Water Towers

What has changed in the world that water towers are no longer needed on buildings?
Surely pumps existed during that time. Besides, how did they get the water up there in the first place?
So what was their purpose, and why aren’t they needed now?

Why are water towers are elevated, while petroleum tanks are on the ground?

Quick answers: no, water towers are still mighty handy.
They get the water up there with a pump.
Their purpose is to give regular water pressure to the units/dwellings they serve, without requiring electric pumps.

My apartment complex is right next to a very large water tower. They’re not obsolete yet.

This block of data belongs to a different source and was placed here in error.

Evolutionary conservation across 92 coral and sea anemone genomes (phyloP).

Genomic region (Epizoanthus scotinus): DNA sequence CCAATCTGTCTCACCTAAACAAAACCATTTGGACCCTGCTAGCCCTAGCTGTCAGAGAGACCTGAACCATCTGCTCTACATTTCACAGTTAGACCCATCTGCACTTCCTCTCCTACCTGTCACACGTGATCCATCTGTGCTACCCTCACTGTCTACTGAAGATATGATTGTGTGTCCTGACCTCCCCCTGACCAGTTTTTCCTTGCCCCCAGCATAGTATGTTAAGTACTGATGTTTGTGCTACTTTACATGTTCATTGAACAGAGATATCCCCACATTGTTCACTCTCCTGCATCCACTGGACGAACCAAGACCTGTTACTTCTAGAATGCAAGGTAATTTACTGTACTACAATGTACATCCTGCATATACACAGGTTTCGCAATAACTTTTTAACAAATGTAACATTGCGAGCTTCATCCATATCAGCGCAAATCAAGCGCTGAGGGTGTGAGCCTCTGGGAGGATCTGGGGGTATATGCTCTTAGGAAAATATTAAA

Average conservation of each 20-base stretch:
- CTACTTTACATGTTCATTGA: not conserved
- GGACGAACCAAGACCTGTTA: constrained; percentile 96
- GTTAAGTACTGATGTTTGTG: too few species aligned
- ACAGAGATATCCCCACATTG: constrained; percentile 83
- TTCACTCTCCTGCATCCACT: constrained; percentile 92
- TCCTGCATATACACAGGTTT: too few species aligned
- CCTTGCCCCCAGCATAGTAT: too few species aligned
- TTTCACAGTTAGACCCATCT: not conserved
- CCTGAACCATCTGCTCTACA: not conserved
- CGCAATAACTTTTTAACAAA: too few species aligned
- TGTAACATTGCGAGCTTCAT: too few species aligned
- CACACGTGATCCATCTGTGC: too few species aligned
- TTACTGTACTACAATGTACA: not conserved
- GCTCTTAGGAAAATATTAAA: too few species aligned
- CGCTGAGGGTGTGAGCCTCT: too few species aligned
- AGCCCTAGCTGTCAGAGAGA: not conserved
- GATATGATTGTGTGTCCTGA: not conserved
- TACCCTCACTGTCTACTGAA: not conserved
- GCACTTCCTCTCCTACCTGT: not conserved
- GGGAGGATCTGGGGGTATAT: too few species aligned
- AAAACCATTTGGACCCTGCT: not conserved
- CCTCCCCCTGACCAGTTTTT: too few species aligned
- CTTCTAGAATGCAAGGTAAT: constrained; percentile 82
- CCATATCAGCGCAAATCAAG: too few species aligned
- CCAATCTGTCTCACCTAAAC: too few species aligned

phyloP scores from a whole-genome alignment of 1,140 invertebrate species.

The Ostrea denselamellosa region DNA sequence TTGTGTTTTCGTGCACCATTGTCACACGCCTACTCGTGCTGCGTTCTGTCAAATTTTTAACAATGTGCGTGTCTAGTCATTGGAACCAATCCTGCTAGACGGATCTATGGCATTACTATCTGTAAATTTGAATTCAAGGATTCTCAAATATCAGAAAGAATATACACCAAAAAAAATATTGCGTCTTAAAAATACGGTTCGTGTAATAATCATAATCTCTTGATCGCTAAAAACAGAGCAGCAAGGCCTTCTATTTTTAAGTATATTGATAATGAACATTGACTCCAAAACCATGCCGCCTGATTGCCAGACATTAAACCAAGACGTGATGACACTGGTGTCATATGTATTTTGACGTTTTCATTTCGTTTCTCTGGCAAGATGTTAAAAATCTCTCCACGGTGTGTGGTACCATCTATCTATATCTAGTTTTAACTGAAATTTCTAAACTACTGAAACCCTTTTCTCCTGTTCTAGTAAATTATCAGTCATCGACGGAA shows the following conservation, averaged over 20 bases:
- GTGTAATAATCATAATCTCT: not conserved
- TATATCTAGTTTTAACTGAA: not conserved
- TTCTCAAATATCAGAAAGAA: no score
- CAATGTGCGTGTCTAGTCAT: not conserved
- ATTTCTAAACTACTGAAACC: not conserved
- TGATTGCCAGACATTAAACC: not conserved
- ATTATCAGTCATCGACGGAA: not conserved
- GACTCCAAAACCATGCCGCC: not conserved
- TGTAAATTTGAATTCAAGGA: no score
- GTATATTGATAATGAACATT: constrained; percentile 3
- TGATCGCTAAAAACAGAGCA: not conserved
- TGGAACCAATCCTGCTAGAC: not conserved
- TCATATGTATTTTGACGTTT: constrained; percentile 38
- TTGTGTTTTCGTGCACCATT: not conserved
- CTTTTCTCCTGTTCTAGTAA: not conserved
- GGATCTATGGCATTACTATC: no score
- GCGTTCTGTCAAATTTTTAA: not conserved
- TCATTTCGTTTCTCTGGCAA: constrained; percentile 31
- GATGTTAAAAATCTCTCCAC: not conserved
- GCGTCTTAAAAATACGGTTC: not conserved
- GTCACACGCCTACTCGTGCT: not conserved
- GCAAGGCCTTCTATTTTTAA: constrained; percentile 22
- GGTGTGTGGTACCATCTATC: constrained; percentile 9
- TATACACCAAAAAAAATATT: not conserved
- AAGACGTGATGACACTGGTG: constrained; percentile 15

What makes you think water towers are no longer used on buildings? Many tall buildings have water towers right on top. The Sears Tower has a series of three water towers at varying heights inside the building. The towers are filled with an electric pump when demand for water is light; and they provide water pressure when demand is high.

Seeing as how the original post was from Chicago, I would assume this is in reference to all the old metal and sometimes wooden water tanks that were found on old Chicago buildings (anywhere from 3 to 8 or 10 stories in height). As I recall these were part of an fire protection system that was required in commercial buildings in Chicago due to limitations of firefighting equipment and the phobia about fire that existed in Chicago after the great fire. Technology and code changes have passed this by and they are no longer required. I remember a neat photo essay a few years ago that documented the varied designs and decayed status of these tanks.